If you’re a healthcare CIO, you must hope that your users trust and feel they can leverage data to do their jobs better. However, some of your colleagues don’t seem to be so sure. A new study has concluded that less than half of users in responding healthcare organizations have a high degree of trust in their clinical, operational or financial data.
The study, which was conducted by Dimensional Insight, surveyed 85 chief information officers and other senior health IT leaders. It asked these leaders how they rated trust in the data leveraged by their various user communities, the percentage of user population they felt was self-service oriented and making data-driven decisions, and whether they planned to increase or decrease their investments in data trust and self-service analytics.
When rating the level of data trust on a 10-point scale, just 40% of respondents rated their trust in financial data at eight or above, followed by 40% of clinical data users and 36% of operational data users.
Perhaps, then, it follows that healthcare organizations responding to the survey had low levels of self-service data use. Clinical data users had a particularly low rate of self-service use, while financial users seemed fairly likely to be accessing and using data independently.
Given these low levels of trust and self-service data usage, it’s not surprising to find out that 76% of respondents said they plan to invest in increasing their investment in improving clinical data trust, 77% their investments in improving operational data trust and 70% their investment in financial data trust.
Also, 78% said they plan to increase their spending on self-service analytics for clinical data and 73% expect to spend more on self-service analytics for operational data. Meanwhile, while 68% plan to increase spending on financial self-service analytics, 2% actually planned to decrease the spending in this area, suggesting that this category is perhaps a bit healthier.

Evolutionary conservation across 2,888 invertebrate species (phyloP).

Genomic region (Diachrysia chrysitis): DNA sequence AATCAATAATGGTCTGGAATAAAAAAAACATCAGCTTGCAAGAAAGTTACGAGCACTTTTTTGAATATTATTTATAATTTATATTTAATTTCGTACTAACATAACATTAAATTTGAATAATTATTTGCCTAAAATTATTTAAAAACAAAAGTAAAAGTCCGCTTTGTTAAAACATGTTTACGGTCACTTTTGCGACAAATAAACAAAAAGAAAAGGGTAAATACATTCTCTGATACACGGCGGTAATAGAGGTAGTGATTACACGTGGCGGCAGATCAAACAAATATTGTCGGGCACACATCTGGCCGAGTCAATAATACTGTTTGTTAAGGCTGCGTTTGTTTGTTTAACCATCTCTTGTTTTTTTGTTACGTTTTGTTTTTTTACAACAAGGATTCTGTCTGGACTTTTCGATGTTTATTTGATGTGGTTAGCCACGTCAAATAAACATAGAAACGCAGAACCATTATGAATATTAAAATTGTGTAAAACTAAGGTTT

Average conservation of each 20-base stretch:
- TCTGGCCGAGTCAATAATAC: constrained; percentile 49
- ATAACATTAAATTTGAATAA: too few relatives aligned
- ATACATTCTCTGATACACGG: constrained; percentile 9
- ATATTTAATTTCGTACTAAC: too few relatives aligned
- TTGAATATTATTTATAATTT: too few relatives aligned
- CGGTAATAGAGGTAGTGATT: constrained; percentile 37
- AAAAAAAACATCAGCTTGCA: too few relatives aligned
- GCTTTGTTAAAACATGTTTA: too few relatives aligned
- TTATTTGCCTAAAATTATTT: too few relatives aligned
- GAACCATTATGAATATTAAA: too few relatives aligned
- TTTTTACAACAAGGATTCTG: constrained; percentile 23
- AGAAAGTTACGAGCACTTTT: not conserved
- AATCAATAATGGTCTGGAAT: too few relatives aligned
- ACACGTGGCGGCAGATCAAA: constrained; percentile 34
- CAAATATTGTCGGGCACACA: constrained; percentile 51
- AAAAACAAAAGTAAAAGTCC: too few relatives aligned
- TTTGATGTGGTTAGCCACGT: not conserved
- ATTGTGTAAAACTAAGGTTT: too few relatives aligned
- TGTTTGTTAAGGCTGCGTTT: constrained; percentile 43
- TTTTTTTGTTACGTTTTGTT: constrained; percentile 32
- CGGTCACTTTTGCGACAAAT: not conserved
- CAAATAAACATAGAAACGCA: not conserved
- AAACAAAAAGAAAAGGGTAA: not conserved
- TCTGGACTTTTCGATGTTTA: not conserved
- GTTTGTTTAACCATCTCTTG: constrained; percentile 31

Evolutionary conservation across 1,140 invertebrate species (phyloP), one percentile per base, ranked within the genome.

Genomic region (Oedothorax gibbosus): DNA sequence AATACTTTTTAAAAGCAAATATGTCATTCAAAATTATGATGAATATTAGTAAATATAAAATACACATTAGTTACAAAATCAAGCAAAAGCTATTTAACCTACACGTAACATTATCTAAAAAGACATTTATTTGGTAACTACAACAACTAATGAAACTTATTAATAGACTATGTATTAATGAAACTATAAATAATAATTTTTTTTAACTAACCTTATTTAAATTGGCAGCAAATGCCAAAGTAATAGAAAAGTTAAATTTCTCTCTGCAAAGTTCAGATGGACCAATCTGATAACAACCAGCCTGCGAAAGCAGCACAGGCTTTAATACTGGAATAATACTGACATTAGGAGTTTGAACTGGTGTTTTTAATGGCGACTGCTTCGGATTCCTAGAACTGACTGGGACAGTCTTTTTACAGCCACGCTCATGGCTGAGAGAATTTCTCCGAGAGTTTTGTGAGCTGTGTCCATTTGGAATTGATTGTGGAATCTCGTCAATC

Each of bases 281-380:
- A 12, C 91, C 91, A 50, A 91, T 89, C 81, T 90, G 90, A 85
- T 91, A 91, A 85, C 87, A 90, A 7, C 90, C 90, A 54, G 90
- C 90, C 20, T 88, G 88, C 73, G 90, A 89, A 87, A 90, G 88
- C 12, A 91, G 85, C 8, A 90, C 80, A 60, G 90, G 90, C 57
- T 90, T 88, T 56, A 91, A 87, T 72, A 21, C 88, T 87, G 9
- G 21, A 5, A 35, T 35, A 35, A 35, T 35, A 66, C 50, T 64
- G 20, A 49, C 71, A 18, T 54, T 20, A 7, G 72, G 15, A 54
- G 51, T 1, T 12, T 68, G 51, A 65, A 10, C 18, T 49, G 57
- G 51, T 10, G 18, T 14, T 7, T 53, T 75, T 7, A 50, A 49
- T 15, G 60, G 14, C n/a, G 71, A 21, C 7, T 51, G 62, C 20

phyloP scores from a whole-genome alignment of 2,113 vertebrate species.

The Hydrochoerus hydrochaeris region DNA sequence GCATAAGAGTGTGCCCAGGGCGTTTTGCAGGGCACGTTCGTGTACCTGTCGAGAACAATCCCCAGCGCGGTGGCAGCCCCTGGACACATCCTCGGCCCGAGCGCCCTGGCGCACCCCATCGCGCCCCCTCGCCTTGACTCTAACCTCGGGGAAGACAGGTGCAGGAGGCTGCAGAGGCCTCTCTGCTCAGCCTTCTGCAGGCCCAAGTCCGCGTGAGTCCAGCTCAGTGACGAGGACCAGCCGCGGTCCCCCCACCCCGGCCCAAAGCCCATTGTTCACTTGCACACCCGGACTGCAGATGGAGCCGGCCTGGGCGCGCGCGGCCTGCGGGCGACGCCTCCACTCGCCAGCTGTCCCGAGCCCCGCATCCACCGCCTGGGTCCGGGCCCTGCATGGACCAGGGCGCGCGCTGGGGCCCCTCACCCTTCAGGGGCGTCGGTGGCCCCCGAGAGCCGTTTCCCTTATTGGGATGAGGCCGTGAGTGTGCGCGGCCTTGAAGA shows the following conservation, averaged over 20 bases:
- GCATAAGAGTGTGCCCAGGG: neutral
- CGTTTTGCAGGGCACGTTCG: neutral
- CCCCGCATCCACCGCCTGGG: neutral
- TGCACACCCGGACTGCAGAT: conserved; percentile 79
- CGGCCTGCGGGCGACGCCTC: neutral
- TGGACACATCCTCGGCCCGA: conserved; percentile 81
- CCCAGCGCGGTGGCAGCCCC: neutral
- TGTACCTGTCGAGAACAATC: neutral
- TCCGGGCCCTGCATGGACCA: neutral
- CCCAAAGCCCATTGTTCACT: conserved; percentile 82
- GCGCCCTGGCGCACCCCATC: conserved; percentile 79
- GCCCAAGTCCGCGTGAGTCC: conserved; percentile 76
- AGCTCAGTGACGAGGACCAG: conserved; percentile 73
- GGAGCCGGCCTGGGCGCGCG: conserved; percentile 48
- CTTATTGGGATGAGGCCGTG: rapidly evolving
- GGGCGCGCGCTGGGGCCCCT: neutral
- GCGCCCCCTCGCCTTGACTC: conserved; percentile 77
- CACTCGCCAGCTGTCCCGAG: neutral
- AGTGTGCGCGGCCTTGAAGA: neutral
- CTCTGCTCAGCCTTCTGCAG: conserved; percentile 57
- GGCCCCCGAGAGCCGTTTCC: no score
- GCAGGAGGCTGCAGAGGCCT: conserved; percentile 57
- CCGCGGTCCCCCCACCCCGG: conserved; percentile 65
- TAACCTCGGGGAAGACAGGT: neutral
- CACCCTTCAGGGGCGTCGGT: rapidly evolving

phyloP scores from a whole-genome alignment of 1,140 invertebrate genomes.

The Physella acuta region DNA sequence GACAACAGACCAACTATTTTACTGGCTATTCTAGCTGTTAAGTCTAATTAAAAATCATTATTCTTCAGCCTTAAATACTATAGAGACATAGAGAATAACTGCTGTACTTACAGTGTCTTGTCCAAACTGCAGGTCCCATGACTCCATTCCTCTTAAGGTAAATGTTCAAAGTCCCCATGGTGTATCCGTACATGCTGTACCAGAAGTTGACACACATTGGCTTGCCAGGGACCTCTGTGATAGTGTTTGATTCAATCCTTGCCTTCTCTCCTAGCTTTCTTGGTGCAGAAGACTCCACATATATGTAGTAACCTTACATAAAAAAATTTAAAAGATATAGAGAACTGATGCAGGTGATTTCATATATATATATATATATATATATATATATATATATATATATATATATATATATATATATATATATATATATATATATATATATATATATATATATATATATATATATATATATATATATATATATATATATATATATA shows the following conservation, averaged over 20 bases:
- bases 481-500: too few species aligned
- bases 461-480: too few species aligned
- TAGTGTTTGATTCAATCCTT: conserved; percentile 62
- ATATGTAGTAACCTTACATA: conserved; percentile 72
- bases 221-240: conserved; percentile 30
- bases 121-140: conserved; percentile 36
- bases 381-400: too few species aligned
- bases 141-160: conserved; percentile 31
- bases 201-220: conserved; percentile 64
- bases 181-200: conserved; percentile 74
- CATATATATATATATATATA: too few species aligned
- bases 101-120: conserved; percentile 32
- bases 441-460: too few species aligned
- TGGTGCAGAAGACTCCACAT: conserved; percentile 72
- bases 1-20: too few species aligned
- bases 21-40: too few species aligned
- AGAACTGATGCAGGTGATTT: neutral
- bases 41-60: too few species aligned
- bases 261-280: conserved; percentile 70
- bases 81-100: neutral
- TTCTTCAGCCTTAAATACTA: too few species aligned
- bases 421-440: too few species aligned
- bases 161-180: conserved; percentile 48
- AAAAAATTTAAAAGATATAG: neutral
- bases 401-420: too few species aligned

In summing up, the report included recommendations on creating more trust in organizational data from George Dealy, Dimensional Insight’s vice president of healthcare applications. Dealy’s suggestions include making sure that subject matter experts help to design systems providing information critical to their decision-making process, especially when it comes to clinicians. He also points out that health IT leaders could benefit from keeping key users aware of what data exists and making it easy for them to access it.
Unfortunately, there are still far too many data silos protected by jealous guardians in one department or another. While subject matter experts can design the ideal data sharing platform for their needs, there’s still a lot of control issues to address before everyone gets what they need. In other words, increasing trust is well and good, but the real task is seeing to it that the data is rich and robust when users get it.